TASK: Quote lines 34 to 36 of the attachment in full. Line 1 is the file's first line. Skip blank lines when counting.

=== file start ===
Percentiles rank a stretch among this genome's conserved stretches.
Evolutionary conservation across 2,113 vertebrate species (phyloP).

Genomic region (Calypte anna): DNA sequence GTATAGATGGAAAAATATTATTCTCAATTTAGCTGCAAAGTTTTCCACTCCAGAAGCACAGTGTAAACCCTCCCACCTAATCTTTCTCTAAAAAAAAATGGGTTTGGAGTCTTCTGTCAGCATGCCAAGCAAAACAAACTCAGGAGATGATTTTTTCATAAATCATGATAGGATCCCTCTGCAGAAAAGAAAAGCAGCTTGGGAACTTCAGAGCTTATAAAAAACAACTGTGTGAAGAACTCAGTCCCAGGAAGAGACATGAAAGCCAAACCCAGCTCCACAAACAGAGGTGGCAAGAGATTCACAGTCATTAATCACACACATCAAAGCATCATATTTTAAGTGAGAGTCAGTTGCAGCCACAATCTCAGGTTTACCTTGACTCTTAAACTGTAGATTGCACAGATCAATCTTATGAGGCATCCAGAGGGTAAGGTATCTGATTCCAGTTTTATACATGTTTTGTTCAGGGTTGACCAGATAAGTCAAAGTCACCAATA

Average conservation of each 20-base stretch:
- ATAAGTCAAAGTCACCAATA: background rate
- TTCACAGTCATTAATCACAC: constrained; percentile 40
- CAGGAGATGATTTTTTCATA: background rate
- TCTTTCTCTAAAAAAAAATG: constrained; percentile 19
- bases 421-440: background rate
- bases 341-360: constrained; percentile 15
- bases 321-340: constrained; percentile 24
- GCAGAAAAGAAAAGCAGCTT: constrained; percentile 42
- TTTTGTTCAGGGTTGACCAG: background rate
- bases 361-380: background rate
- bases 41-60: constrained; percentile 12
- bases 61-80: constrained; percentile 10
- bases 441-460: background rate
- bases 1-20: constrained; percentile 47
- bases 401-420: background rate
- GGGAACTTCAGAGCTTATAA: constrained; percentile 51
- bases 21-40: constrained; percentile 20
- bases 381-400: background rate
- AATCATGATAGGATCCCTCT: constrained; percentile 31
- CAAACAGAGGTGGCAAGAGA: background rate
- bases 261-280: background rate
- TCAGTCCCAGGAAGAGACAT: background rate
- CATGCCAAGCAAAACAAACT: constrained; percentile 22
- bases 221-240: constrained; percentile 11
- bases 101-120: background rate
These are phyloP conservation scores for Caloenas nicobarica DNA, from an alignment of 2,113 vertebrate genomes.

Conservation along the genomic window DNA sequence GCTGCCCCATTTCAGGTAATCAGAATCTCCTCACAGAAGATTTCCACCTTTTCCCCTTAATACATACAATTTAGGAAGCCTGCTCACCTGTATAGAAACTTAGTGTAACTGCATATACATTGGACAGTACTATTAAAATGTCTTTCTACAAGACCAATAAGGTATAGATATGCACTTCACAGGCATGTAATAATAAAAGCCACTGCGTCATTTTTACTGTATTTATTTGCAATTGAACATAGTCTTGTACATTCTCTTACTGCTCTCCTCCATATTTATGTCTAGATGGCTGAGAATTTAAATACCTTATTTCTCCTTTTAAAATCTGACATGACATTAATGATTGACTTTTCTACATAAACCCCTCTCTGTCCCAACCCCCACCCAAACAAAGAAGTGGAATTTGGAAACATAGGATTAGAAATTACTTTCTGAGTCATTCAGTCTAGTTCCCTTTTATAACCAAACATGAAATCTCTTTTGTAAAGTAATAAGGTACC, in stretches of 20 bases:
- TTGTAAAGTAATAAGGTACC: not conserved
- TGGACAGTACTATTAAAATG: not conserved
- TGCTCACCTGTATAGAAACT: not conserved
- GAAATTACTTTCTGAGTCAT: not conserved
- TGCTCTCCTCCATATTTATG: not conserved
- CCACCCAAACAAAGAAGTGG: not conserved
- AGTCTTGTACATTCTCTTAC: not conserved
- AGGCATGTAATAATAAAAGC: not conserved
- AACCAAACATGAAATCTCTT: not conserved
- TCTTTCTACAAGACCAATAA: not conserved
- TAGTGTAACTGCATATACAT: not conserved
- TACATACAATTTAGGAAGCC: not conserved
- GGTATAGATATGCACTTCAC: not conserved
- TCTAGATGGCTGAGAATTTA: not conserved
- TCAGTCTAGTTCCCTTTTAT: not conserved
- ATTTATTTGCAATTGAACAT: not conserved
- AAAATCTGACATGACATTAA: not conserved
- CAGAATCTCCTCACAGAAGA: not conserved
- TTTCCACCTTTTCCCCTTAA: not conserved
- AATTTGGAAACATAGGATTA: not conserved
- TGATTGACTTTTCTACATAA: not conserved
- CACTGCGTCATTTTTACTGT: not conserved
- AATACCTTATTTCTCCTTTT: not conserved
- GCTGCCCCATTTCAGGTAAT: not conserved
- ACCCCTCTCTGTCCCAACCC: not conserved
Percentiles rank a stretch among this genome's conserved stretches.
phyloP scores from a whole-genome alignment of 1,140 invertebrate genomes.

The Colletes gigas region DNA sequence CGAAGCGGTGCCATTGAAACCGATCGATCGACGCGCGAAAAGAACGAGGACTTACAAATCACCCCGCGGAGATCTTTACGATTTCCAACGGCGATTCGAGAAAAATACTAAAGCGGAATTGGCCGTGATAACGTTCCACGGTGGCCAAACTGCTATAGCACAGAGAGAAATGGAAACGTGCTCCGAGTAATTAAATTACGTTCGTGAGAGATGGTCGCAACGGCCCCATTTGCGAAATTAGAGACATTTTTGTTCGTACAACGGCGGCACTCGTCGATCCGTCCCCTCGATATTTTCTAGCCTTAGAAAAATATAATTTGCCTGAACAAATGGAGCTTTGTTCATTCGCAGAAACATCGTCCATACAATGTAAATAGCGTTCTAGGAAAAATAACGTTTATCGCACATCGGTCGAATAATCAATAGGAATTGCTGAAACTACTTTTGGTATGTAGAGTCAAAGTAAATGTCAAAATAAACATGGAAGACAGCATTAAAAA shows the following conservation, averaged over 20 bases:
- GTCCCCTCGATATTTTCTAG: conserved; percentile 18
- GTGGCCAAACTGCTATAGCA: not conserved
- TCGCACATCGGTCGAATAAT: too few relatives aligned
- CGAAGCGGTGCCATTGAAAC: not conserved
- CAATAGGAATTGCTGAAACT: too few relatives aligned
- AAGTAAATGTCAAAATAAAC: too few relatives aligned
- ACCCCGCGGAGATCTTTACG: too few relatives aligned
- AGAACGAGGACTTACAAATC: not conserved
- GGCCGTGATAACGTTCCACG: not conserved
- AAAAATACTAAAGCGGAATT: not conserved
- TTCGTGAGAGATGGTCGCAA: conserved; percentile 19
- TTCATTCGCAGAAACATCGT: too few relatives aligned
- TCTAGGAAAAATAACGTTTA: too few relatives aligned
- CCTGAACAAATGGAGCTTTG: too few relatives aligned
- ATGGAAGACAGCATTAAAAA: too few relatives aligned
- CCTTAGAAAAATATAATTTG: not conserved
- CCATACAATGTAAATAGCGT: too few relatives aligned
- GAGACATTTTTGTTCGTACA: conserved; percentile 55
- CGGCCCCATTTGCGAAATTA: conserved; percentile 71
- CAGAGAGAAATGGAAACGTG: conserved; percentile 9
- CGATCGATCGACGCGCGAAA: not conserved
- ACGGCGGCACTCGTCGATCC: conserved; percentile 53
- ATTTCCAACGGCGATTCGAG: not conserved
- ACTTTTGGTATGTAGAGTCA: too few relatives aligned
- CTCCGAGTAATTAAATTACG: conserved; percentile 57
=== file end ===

- TGCTCACCTGTATAGAAACT: not conserved
- GAAATTACTTTCTGAGTCAT: not conserved
- TGCTCTCCTCCATATTTATG: not conserved